Another trial in myeloma patients starting chemotherapy with melphalan (Alkeran) and prednisone, randomized patients to receive trimethoprim/sulfamethoxazole twice daily for 2 months or no prophylaxis at all. During the 2 months on prophylaxis and the following month, the study assessed the rate of infections and looked for a potential rebound in infections in the prophylaxis group during the third month. There was a dramatic reduction in bacterial infections during months 1 and 2 and some degree of benefit as well in the third month, when the patients were off prophylaxis; there was even a trend for a decreased mortality rate in the prophylaxis group.

“This is an interesting and provocative trial, and it would be reasonable to conduct this kind of trial in high-risk patients with CLL,” she commented. Based on “very limited date,” Dr. O’Brien said she would make the following recommendations:

(1) When steroids are warranted (such as in autoimmune complications), Pneumocystis carinii pneumonia (PCP) prophylaxis is mandatory.

(2) It is reasonable to use prophylaxis in patients who have had a documented infection early in their treatment course and are going to require further therapy.

(3) Based on experience in other disease states, it may be reasonable to use prophylaxis during neutropenia, but data are lacking in the setting of nucleoside analog use.

Herpes Zoster: A Thorny Issue

Herpes zoster represents “another thorny issue” in patients with CLL receiving nucleoside analogs, she said. These infections are rarely life-threatening, but they carry significant morbidity in the form of postherpetic neuralgia, which increases in frequency and severity with age. In an article in The New England Journal of Medicine,[2] the authors report that more than half of patients over the age of 70 years developed postherpetic neuralgia lasting for over a year. The problem is how to predict which patients will develop herpes zoster, she noted.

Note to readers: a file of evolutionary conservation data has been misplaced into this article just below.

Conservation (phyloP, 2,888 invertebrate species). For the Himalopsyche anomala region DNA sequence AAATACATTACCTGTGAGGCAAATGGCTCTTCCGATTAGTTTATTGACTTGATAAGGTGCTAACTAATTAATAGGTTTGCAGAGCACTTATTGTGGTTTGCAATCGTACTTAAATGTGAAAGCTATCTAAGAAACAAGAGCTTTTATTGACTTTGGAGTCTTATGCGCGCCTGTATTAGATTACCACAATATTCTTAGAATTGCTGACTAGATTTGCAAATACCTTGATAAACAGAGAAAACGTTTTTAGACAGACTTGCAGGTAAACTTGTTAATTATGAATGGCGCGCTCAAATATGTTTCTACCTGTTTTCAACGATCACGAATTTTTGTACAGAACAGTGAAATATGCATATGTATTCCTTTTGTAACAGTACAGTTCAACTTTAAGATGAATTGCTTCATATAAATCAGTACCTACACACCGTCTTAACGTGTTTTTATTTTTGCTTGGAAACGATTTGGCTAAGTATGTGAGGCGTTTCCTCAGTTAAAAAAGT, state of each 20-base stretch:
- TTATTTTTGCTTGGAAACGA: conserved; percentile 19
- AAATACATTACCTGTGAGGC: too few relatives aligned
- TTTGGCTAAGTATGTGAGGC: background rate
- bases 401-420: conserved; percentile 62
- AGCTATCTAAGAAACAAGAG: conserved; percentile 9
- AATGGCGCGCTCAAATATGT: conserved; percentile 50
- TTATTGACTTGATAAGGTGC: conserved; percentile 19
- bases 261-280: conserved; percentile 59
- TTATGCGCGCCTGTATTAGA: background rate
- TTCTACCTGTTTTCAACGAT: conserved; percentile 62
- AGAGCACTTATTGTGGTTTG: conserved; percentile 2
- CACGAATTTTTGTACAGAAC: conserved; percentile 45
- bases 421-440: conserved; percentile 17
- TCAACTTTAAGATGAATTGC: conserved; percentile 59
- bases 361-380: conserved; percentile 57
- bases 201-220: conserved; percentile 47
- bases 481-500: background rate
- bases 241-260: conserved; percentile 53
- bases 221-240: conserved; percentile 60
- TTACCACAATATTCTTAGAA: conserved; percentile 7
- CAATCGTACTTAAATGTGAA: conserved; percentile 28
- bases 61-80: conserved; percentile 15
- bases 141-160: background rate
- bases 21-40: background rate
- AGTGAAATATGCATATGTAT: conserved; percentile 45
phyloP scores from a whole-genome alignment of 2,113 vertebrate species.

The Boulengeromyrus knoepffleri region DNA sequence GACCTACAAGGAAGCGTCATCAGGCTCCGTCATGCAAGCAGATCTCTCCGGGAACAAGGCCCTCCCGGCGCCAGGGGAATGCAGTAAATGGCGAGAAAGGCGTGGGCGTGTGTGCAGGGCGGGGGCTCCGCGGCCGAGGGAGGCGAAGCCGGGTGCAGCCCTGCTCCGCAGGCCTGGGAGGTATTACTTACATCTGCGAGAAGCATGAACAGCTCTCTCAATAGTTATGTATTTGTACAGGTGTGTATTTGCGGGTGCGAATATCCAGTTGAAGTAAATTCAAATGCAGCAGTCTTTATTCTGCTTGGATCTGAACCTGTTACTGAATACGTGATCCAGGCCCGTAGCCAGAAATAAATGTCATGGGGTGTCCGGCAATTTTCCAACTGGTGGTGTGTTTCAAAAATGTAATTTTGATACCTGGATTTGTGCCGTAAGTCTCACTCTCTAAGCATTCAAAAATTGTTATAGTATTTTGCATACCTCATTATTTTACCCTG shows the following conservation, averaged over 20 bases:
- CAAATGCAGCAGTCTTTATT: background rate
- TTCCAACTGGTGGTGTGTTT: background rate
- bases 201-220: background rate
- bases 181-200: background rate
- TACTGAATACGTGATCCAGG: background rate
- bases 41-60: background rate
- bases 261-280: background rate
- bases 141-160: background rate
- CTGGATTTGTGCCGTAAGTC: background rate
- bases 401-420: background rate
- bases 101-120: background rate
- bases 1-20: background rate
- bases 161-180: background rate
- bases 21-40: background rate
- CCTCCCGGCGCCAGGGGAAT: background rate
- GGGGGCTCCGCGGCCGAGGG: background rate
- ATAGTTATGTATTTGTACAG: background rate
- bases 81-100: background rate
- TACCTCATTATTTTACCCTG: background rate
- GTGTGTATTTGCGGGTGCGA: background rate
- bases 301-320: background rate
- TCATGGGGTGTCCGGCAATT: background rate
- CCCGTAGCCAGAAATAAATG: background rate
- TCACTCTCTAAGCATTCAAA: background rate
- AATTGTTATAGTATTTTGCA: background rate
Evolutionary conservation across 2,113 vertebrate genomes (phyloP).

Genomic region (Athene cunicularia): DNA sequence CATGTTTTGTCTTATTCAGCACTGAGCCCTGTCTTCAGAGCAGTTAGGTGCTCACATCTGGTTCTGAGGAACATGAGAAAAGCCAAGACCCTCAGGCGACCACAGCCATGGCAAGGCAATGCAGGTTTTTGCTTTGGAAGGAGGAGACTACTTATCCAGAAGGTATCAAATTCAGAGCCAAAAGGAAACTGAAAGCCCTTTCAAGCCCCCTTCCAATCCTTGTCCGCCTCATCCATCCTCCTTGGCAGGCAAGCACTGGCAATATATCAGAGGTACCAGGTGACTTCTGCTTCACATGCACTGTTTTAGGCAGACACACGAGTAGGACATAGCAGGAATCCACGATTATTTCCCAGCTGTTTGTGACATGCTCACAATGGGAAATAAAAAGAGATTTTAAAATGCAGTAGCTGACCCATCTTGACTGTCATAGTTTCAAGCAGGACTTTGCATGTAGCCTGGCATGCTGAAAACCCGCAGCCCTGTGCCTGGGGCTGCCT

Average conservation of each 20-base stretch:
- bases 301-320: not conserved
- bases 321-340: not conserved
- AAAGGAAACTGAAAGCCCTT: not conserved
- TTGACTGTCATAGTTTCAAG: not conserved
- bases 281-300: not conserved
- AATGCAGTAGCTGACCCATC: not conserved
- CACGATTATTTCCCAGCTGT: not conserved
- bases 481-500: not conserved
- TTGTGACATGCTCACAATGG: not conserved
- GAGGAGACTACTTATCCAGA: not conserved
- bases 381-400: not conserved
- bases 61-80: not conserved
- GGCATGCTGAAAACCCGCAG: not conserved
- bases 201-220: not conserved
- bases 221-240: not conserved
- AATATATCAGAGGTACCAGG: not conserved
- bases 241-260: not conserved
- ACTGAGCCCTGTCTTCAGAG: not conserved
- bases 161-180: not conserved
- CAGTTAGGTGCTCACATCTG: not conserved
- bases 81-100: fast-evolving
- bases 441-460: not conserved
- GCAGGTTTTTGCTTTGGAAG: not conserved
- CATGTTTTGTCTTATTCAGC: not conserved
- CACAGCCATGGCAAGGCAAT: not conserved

“The only clear predictive factor is based on very limited data from fewer than 150 patients at M. D. Anderson, again suggesting that very, very low CD4 counts (< 50/µL) may predict for reactivation,” she said. Outside of depleted CD4 counts, there are no other means of identifying a high-risk group.

Unlike bacterial infections, herpes zoster infections may not occur during therapy but months after completion, raising the question of duration of prophylaxis. Based on very limited data, it would be reasonable to treat prophylactically patients with CD4 counts that are severely depleted or patients with a prior episode of zoster, Dr. O’Brien suggested.

Prophylaxis With Growth Factors

Historical control data suggests that with single-agent fludarabine, neutropenia, infection, and therapy delays are common in patients with CLL who have been previously treated and have advanced-stage disease. Therefore, an M. D. Anderson trial was designed to give patients a routine dose of fludarabine (30 mg/m²/d) for 5 days, then G-CSF (Neupogen) at the standard dose subcutaneously starting on day 6, with dose adjustments based on neutrophil counts.

The study found that neutrophil counts less than 1,000 mg/µL were seen much less frequently with the use of G-CSF, and severe neutropenia (< 500 mg/µL) was almost completely abrogated. This was an interesting observation because these were advanced-stage patients with heavily involved bone marrows, yet even after the first chemotherapy cycle, there was a very brisk response to G-CSF. When compared to data from historical controls, this translated into a benefit in terms of a dramatic reduction in pneumonia, and a trend for a reduction in fever of unknown origin or neutropenic fever, which was reduced by almost half by the addition of G-CSF.